Why Donald Trump dropped out as a potential Republican presidential candidate
The only thing quicker than Donald Trump’s maybe-run as the GOP presidential candidate will be the time spent wondering why he bowed out. Although that’s not a reason for anyone to keep from guessing.
More than one journalistic observer chalked the whole venture to an elaborate publicity stunt. And while Trump is always in it for Trump, that reason involves as much complicated, and overly generous thinking as a birth certificate conspiracy theory. Others, such as Chris Matthews, speculated that Trump gave up after the embarrassing shellacking the business and TV mogul received at the White House Correspondence Dinner.
Oddly enough, the most original perspective came from E! Entertainment’s The Answer Bitch, who attributed Trump’s parting to the lack of love he received from political power-makers.
Political insiders who spoke to The Daily Caller before the maybe-candidacy ended agreed, saying The Donald’s biggest obstacle was not how serious he might actually be, but how to attract the talent needed for a serious run.
“For him to be taken seriously he probably has to come up with somebody with some credibility,” said one long-time Republican strategist. “I don’t think he can run this thing with his internal Trump organization. Not that those people may not be capable, but to be taken seriously he’s gonna have to come up with a serious campaign team.”
Trump had been running his potential candidacy out of his New York office with little-to-no assistance from political hands or anyone outside the business organization. Not that he didn’t try.
In the days and weeks leading up to Trump’s dropping out, the Apprentice king, had been snubbed by the likes of Republican strategist and former state Rep. Fran Wendelboe, and long-time friend and political consultant Tony Fabrizio. In April, Trump sought a Christening by the Archbishop of Conservatism, Charles Krauthammer, only to be damned as not “serious.” And although he appeared to have Nikki Haley’s “serious” consideration in mid-April, the South Carolina Governor came out Sunday to say Trump’s f-bombs were completely “inappropriate.”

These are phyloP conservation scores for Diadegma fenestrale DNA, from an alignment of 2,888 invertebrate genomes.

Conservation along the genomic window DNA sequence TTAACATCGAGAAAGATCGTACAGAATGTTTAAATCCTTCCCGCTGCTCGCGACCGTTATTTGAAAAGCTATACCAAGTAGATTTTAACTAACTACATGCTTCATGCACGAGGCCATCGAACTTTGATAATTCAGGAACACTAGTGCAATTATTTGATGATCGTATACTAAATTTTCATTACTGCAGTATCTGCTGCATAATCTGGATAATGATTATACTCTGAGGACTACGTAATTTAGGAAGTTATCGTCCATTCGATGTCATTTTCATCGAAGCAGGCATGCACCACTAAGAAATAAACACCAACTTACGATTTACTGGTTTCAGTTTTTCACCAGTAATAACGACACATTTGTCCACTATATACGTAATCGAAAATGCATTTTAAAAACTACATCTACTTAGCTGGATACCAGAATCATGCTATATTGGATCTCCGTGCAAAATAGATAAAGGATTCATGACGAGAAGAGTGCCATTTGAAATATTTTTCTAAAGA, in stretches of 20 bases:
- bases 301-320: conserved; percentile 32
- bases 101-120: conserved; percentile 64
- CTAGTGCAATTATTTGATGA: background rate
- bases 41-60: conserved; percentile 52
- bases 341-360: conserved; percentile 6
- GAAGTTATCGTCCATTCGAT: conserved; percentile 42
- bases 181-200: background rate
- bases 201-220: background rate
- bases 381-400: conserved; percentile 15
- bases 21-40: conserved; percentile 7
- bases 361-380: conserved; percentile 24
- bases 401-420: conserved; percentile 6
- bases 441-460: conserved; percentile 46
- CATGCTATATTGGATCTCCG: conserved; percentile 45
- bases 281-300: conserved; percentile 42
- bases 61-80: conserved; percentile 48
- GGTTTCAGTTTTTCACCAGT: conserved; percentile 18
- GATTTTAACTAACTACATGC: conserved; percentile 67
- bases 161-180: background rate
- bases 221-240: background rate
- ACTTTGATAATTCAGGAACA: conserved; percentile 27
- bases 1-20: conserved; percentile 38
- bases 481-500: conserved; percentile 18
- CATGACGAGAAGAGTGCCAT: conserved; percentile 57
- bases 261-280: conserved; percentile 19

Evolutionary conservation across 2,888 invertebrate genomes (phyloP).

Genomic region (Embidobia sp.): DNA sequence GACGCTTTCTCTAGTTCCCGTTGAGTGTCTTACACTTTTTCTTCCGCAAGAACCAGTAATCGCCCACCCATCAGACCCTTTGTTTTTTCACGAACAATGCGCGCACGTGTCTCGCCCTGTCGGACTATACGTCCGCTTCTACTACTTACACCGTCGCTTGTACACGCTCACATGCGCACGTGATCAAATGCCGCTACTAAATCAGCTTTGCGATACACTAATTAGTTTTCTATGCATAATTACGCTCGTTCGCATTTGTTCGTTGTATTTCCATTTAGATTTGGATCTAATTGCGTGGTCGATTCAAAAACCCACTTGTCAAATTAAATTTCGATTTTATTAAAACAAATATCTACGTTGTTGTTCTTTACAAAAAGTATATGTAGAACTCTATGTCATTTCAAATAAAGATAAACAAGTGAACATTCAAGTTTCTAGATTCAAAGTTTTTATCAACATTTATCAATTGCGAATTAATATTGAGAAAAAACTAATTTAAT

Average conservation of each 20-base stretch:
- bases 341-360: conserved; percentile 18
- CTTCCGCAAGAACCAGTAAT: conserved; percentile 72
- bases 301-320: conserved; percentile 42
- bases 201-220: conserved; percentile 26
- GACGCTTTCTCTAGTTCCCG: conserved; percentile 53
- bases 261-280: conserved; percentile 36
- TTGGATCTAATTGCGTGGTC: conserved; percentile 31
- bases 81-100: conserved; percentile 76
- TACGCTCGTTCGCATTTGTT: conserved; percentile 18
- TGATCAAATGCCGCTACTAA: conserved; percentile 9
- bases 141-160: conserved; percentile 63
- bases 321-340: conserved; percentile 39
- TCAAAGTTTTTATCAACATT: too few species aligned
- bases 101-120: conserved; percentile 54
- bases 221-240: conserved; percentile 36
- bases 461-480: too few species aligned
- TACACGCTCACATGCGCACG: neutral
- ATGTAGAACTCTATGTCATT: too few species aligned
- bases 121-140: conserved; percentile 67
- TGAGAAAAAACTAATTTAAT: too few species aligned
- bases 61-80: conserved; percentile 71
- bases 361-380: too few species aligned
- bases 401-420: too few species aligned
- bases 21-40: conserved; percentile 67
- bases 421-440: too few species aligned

Trump needed credibility from credible people. But even political friends who offered continuous public support declined to really get involved. The powerhouse Republican pollsters, John McLaughlin repeatedly said that “I don’t think there’s any question he’s serious.” Although McLaughlin told TheDC that he and his brother Jim had “spoken many times” with Trump, he said politely said “there’s no official campaign yet.”
Asked who might actually join a Trump presidential campaign, the Republican strategists who spoke to TheDC were concise, if not kind.
“The kind of people that are going to join his campaign are those looking, can’t get on with one of the more serious candidates … and that’s fine,” said one strategist. “Or just for money.”
Another was a bit more cynical.
“Seriously, the only people who will get involved are those who want a short term paycheck from this carnival sideshow,” said the strategist. “People who want to work for him fit into the greedy self promoting world of Trump. Now, there is no shortage of those in politics. The question is do they use Trump or does Trump use them. In either case its about the carnival sideshow.”
The only semi-official, definitely-public commitment anyone made regarding joining the official Trump campaign was John McCain’s daughter, Meghan. “If you run for president, will you hire me for your campaign?” asked the Daily Beast columnist during an interview last month. Trump said he loved the idea and told the young blogger to call him when the time was right.
The cynical strategist who spoke to TheDC shortly after the Meghan McCain interview, however, wasn’t convinced; even placing a bet with TheDC that Trump would drop out.